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Posts tagged as “This Guy Called Jesus”

[jesus and godel, interrupted]: observing good friday

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I didn't manage to keep up with Jesus and Godel this year - best not to take on a third project when you already have two daily projects running - but it did serve as a lot of food for thought, and helped keep me on track in Lent. Learning to give things up can become a powerful tool that we can use elsewhere in our lives. Case in point: today was Good Friday, when Catholics are traditionally supposed to fast.

For health reasons, fasting guidance has changed to one square meal with lighter meals for the rest of the day (you may fast fully if able). I normally eat only two main meals anyway, so I decided to go with a light brunch, one square, and skip the midnight snack - in this case, brunch of fresh strawberries and toast.

But a funny thing happened: by preparing simpler meals, I got more done in the day. After fasting on the first one, it was easier to skip the full dinner and just repeat fresh fruit and toast. Which also saved me more time - and helped me go through the fruit in the fridge before it went bad (don't want to go through that again).

Many traditional Christians seem to view religious observances as a stream of gotchas and a chance to be accusatory. But the Sabbath was made for Man, not Man for the Sabbath, and the Law is the same. Even when we go beyond the Law to adopt other religious practices, they, when done properly, can be good for us, giving us the resources to treat others and ourselves better.

At least, that's what I take away from how I observe Good Friday.

And if my hungry belly stings a little, I always remember ... this probably feels better than nails.

-the Centaur

[jesus and godel 2024 post three]: forgiveness is for the forgiver

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So, those are construction workers loading a bobcat onto a flatbed on our driveway.

Except, they're not our construction workers.

Our neighbors are building a big, nice house, but have not been respecting our land while they're doing it. And many people I know have been telling me to give them hell for doing so - in fact, this picture is an example of that, as I was feeding my cat in the morning and saw these guys loading up on our driveway, blocking our housekeeper from getting in (you can barely see her car in the distance) and, generally, making a mess on our property like the neighbors owned it - so I zoomed down there to take these pictures:

But, frankly speaking, I worked for 17 years at Google, and over 25 years in technology, and I quite frankly don't need any more stress trying to solve problems like this. I'm done with the bullshit - I've heard the sob stories too many times, whether it's "oh, we're doing it just using your driveway as a one-off" (no, it's a ten-off at this point) or "no, this obviously dumb thing is actually a good idea" (no, the obvious problem that I just pointed out in your plan will quickly come to pass, like it always does) - and don't need any more.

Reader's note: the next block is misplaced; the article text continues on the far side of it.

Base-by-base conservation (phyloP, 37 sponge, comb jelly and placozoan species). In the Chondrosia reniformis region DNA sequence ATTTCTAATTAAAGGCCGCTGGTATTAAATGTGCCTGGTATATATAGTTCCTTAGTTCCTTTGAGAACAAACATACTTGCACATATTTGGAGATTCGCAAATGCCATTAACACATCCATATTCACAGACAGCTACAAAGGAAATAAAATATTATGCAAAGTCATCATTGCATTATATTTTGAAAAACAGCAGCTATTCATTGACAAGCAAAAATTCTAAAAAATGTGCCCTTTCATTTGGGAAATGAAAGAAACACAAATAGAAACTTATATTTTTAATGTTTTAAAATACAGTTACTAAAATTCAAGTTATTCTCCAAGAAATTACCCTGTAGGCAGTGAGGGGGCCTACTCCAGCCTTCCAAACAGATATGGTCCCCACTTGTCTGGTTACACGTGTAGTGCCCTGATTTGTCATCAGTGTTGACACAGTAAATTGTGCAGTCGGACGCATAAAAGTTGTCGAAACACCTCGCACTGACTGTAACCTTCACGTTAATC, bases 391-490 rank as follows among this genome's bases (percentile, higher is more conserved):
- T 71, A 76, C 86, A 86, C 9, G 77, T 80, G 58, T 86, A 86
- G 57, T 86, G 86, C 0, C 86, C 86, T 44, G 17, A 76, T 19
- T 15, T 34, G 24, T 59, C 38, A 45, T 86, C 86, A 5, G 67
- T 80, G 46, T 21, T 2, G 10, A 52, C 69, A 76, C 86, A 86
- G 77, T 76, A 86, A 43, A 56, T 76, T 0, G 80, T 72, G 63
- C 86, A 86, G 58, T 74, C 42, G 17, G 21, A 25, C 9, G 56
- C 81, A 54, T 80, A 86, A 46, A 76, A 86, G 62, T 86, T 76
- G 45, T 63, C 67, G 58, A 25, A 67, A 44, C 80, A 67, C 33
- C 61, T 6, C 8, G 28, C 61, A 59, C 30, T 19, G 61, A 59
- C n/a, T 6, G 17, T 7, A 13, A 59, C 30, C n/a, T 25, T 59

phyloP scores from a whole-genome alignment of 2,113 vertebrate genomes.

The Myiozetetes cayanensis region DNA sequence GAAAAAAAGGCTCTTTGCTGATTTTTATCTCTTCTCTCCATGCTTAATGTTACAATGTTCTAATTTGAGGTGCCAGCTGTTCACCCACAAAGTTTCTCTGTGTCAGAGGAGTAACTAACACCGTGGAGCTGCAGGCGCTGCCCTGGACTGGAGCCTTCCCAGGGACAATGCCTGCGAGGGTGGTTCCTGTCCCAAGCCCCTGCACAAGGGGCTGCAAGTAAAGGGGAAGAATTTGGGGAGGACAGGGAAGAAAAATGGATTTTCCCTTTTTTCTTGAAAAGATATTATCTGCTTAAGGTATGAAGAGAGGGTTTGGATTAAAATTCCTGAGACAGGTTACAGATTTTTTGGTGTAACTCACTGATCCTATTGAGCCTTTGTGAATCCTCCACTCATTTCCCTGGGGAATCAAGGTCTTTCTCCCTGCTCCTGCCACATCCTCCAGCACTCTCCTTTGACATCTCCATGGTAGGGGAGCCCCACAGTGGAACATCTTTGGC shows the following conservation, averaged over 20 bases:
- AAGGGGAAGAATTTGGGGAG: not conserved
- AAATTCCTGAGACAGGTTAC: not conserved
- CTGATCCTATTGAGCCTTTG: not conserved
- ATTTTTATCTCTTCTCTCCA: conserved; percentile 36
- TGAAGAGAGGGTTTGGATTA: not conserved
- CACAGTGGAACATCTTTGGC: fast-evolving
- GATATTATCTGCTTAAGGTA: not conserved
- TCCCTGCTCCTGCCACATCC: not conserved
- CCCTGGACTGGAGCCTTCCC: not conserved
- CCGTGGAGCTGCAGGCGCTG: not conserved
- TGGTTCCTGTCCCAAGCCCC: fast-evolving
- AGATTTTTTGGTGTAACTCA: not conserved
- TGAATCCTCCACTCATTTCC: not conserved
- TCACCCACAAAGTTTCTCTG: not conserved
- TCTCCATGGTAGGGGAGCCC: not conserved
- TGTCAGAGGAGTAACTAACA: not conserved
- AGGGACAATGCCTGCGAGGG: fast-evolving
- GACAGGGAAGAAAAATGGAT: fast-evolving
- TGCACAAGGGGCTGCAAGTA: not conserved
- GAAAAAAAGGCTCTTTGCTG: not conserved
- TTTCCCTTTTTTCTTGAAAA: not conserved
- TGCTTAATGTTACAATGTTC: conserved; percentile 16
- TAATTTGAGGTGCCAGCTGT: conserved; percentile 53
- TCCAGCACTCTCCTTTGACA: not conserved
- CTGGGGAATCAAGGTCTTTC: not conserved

Yes, I could get mad. (And I did, a little bit). But what good would it do me - or them?

If all goes well, we'll be living next to these neighbors a long, long time. And they've been trying to work with us, quickly responding whenever one of their workers starts parking their cars there (because when one does it, the rest see it, and start doing it as well). Getting angry just escalates the situation, and creates opposition where it doesn't need to exist. Instead, by practicing radical forgiveness, we can de-escalate the situations, and find ways to work together - like alerting my neighbor to the erosive damage done by the torrential rains last month, so they can save the trees they planted as a visual barrier:

Forgiveness isn't just for the forgiven person. It's for the forgiver - it helps us not just set aside the harm done, but also the anger that arises from our perception of injustice. Anger is like an alarm - the first thing a smart person does with an alarm is turn it off, and investigate the situation that the alarm caused. If you don't forgive, slights from the past can live on forever - taking us further and further away from the harmony on Earth that presages the harmony that should become our forever home.

-the Centaur

Pictured: well, I more or less said it.

[jesus and godel 2024 post one]: Jesus and Godel, Revisited

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So once again I'm taking something good on for Lent - continuing my series on "Jesus and Godel". To get started, I want to talk a little about the approaches that Jesus and Paul take to conflict.